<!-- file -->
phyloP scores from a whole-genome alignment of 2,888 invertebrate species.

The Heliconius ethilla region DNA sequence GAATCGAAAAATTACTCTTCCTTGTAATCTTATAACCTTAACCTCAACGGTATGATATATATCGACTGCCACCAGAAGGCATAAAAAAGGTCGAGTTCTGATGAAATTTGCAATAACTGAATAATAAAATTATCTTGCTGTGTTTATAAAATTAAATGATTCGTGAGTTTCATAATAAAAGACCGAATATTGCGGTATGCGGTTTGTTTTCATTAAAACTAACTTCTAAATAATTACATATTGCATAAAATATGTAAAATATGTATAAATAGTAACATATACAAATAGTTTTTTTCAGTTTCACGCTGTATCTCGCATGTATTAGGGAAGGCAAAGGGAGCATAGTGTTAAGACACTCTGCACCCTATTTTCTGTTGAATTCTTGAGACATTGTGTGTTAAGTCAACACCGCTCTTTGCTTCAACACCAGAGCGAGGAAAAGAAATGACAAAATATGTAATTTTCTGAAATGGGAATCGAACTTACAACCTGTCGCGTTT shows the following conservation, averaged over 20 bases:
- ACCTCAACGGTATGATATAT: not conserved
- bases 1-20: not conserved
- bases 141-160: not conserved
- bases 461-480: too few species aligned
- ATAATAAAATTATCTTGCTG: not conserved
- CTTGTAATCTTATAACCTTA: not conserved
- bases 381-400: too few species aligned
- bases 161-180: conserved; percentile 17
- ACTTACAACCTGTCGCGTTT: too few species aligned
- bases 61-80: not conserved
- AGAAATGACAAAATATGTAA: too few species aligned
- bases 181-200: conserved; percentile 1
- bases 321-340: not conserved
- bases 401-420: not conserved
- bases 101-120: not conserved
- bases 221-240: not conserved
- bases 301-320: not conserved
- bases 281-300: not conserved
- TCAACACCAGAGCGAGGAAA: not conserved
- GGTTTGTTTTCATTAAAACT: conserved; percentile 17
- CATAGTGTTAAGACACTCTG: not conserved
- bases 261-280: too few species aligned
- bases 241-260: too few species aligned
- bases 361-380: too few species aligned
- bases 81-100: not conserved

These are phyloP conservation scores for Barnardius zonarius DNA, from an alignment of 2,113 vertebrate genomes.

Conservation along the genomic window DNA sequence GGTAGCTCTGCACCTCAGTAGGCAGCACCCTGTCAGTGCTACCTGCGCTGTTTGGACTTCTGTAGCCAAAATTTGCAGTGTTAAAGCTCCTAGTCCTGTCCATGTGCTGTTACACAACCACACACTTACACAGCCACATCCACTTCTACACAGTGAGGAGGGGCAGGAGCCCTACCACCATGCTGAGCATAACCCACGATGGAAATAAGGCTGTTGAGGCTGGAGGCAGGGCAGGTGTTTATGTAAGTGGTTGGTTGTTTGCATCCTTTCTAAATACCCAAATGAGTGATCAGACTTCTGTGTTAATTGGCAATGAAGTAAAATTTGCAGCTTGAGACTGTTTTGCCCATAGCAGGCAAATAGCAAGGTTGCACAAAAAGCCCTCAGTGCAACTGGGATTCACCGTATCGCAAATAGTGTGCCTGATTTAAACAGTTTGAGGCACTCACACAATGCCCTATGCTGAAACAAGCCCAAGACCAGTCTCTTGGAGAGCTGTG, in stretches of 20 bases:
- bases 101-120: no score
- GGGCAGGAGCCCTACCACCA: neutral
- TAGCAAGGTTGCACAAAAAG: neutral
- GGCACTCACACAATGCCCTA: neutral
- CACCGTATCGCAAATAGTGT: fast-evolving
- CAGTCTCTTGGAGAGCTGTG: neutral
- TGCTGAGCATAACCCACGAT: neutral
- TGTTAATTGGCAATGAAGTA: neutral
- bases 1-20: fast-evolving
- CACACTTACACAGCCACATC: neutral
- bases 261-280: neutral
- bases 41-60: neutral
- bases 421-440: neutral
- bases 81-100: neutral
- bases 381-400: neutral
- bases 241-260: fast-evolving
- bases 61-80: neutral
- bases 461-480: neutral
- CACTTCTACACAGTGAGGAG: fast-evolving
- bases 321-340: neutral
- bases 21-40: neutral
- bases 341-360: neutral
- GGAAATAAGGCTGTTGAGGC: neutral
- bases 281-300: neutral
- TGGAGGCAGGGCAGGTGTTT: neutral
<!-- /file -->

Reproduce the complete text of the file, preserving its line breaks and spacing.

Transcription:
phyloP scores from a whole-genome alignment of 2,888 invertebrate species.

The Heliconius ethilla region DNA sequence GAATCGAAAAATTACTCTTCCTTGTAATCTTATAACCTTAACCTCAACGGTATGATATATATCGACTGCCACCAGAAGGCATAAAAAAGGTCGAGTTCTGATGAAATTTGCAATAACTGAATAATAAAATTATCTTGCTGTGTTTATAAAATTAAATGATTCGTGAGTTTCATAATAAAAGACCGAATATTGCGGTATGCGGTTTGTTTTCATTAAAACTAACTTCTAAATAATTACATATTGCATAAAATATGTAAAATATGTATAAATAGTAACATATACAAATAGTTTTTTTCAGTTTCACGCTGTATCTCGCATGTATTAGGGAAGGCAAAGGGAGCATAGTGTTAAGACACTCTGCACCCTATTTTCTGTTGAATTCTTGAGACATTGTGTGTTAAGTCAACACCGCTCTTTGCTTCAACACCAGAGCGAGGAAAAGAAATGACAAAATATGTAATTTTCTGAAATGGGAATCGAACTTACAACCTGTCGCGTTT shows the following conservation, averaged over 20 bases:
- ACCTCAACGGTATGATATAT: not conserved
- bases 1-20: not conserved
- bases 141-160: not conserved
- bases 461-480: too few species aligned
- ATAATAAAATTATCTTGCTG: not conserved
- CTTGTAATCTTATAACCTTA: not conserved
- bases 381-400: too few species aligned
- bases 161-180: conserved; percentile 17
- ACTTACAACCTGTCGCGTTT: too few species aligned
- bases 61-80: not conserved
- AGAAATGACAAAATATGTAA: too few species aligned
- bases 181-200: conserved; percentile 1
- bases 321-340: not conserved
- bases 401-420: not conserved
- bases 101-120: not conserved
- bases 221-240: not conserved
- bases 301-320: not conserved
- bases 281-300: not conserved
- TCAACACCAGAGCGAGGAAA: not conserved
- GGTTTGTTTTCATTAAAACT: conserved; percentile 17
- CATAGTGTTAAGACACTCTG: not conserved
- bases 261-280: too few species aligned
- bases 241-260: too few species aligned
- bases 361-380: too few species aligned
- bases 81-100: not conserved

These are phyloP conservation scores for Barnardius zonarius DNA, from an alignment of 2,113 vertebrate genomes.

Conservation along the genomic window DNA sequence GGTAGCTCTGCACCTCAGTAGGCAGCACCCTGTCAGTGCTACCTGCGCTGTTTGGACTTCTGTAGCCAAAATTTGCAGTGTTAAAGCTCCTAGTCCTGTCCATGTGCTGTTACACAACCACACACTTACACAGCCACATCCACTTCTACACAGTGAGGAGGGGCAGGAGCCCTACCACCATGCTGAGCATAACCCACGATGGAAATAAGGCTGTTGAGGCTGGAGGCAGGGCAGGTGTTTATGTAAGTGGTTGGTTGTTTGCATCCTTTCTAAATACCCAAATGAGTGATCAGACTTCTGTGTTAATTGGCAATGAAGTAAAATTTGCAGCTTGAGACTGTTTTGCCCATAGCAGGCAAATAGCAAGGTTGCACAAAAAGCCCTCAGTGCAACTGGGATTCACCGTATCGCAAATAGTGTGCCTGATTTAAACAGTTTGAGGCACTCACACAATGCCCTATGCTGAAACAAGCCCAAGACCAGTCTCTTGGAGAGCTGTG, in stretches of 20 bases:
- bases 101-120: no score
- GGGCAGGAGCCCTACCACCA: neutral
- TAGCAAGGTTGCACAAAAAG: neutral
- GGCACTCACACAATGCCCTA: neutral
- CACCGTATCGCAAATAGTGT: fast-evolving
- CAGTCTCTTGGAGAGCTGTG: neutral
- TGCTGAGCATAACCCACGAT: neutral
- TGTTAATTGGCAATGAAGTA: neutral
- bases 1-20: fast-evolving
- CACACTTACACAGCCACATC: neutral
- bases 261-280: neutral
- bases 41-60: neutral
- bases 421-440: neutral
- bases 81-100: neutral
- bases 381-400: neutral
- bases 241-260: fast-evolving
- bases 61-80: neutral
- bases 461-480: neutral
- CACTTCTACACAGTGAGGAG: fast-evolving
- bases 321-340: neutral
- bases 21-40: neutral
- bases 341-360: neutral
- GGAAATAAGGCTGTTGAGGC: neutral
- bases 281-300: neutral
- TGGAGGCAGGGCAGGTGTTT: neutral